As registration for the Spring 2012 semester gets underway this week, students who visit the HCC Advising Center at 273 Frost will find a much different and improved space thanks to a $700,000 reconstruction project.
"We wanted a place that is welcoming and would function as a one-stop service shop for students with respect to their academic enrollment needs," says Yanina Vargas-Arriaga, HCC's vice president of Student Affairs.
By all accounts, HCC's Advising Center was, for years, a rather unpleasant space. "Hot, ugly, musty, dark, noisy," says Vargas-Arriaga. "For too many years, that place was an institutional oversight."
No more. The new space is bright, fresh, open and inviting. Students can now sit and wait to talk to an advisor in the comfort of upholstered armchairs. There are six self-service computer stations for students who want to do their own research on classes, academic programs or transfer opportunities.
"If they get stuck, if they run into a stumbling block," says Vargas-Arriaga, "there is always someone there to help them."
Students should note that, because of the recent storm and closing of the HCC campus, priority registration has been extended an extra two days, until Nov. 18.
The Advising Center has more advising stations, ten now compared to seven before, and each one is now large enough to accommodate students in wheelchairs. "We created larger cubicles that all look alike," said Vargas-Arriaga. "It's important that students don't have to feel like they have to go to a particular advisor based on their mobility. "We want everyone to feel treated with dignity and respect."
Before, the Advising Center shared the space with HCC's Educational Testing and Photo ID centers. But the noise and bustle from the Advising Center and Photo ID Center proved disruptive to students taking the mandatory tests used to gauge their academic levels. Those areas have now been split up. Educational Testing and Photo ID are now next door in an adjoining space, maintaining a connection but clearly separating their functions.
The last piece of the reorganization was to move Transfer Affairs out of Admissions and into the Advising Center. "We believe in providing a seamless advising process for students," says Vargas-Arriaga. "They can come if they need to have an advisor look over their transcript, or get help making course selections, then see the transfer counselor to make sure they have the right credits they need for the college program they want."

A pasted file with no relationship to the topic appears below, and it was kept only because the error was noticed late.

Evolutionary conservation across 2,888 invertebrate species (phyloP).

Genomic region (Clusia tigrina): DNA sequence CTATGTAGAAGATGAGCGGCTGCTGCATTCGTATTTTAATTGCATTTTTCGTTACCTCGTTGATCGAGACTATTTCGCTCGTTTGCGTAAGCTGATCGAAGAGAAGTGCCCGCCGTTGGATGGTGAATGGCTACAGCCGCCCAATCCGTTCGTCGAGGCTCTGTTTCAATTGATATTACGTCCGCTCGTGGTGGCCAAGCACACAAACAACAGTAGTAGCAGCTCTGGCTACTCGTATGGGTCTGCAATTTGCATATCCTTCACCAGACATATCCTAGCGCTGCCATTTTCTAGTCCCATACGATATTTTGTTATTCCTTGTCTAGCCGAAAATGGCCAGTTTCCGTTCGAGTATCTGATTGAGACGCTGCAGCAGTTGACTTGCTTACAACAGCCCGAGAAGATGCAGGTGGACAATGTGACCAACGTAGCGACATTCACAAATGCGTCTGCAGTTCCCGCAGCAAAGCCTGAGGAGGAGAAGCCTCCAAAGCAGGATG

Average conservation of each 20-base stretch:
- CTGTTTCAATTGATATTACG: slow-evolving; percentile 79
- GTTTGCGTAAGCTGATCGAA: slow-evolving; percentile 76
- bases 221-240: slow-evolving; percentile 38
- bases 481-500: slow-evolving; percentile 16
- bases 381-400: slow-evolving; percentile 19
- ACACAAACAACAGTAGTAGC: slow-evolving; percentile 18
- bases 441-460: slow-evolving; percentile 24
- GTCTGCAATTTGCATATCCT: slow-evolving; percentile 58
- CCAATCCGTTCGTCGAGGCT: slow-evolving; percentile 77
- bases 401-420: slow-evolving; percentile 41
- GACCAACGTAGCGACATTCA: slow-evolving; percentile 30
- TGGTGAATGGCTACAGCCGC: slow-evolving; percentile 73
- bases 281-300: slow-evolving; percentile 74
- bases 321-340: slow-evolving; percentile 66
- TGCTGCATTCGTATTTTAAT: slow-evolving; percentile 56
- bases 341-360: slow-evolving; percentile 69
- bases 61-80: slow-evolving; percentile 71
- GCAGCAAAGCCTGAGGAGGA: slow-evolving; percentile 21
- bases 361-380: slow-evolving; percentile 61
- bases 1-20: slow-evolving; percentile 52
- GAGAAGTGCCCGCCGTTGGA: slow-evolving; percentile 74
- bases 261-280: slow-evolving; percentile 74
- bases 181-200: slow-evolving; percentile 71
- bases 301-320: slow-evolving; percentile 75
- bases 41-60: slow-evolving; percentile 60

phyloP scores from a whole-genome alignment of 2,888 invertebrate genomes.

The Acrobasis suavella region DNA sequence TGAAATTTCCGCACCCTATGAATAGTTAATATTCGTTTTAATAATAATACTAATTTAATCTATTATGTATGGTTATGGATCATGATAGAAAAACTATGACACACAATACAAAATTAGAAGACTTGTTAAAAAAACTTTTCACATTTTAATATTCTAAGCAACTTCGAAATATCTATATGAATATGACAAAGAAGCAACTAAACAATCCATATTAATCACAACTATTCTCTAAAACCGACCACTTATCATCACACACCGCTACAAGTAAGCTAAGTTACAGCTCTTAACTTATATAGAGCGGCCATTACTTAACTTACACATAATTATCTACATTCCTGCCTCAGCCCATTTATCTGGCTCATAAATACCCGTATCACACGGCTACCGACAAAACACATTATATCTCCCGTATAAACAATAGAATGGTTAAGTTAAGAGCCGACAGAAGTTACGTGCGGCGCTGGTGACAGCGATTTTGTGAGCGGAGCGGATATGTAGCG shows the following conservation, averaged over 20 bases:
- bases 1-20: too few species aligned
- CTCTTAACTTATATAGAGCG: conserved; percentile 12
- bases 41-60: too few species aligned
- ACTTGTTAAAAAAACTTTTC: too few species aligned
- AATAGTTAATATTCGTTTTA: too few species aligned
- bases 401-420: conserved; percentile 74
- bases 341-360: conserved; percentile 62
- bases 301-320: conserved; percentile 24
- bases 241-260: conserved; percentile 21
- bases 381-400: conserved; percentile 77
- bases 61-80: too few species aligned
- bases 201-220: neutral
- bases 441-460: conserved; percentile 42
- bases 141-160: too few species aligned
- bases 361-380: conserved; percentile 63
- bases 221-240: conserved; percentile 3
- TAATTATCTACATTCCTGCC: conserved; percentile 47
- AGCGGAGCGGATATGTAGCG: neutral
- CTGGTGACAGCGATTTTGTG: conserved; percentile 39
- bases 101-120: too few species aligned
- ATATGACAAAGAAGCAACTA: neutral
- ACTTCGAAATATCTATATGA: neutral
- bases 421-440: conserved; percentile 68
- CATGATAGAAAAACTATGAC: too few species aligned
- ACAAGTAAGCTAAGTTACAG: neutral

There is also a reception area, a small meeting room in the back, and an extra office that can be used by college recruiters who come to campus to meet with potential transfer applicants. During peak times-priority and open registration periods-the Advising Center will see more than 200 students a week.
All students-new, transfer or returning-must visit the Advising Center as part of their educational planning process. After they take their placement tests, they come to the Advising Center to meet with one of the on-call advisors, pick a major, review their test scores, and select their first semester classes.
"All students are assigned a faculty advisor on the basis of their major, but the Advising Center is an open to any student who needs advising at any time of the year," says Linda Scott, the advising center's assistant director.
During one recent morning, HCC sophomore Rachel Guillotte, a liberal arts major from Westfield, was resting in a cozy armchair in the Advising Center, waiting for her noon appointment with Transfer Affairs counselor Mark Broadbent. "I'm here to talk about transfer, to see what colleges offer," she said. "I'm not up on this kind of thing so I'm hoping he will help me figure out where I want to go."
Students can make an appointment or just drop in between classes. They can also talk to an advisor by telephone (413-552-2722) or email (firstname.lastname@example.org). All services are free. The Center is open Monday through Thursday, from 8:30 a.m. to 6 p.m. and Friday from 8:30 a.m. to 4:30 p.m.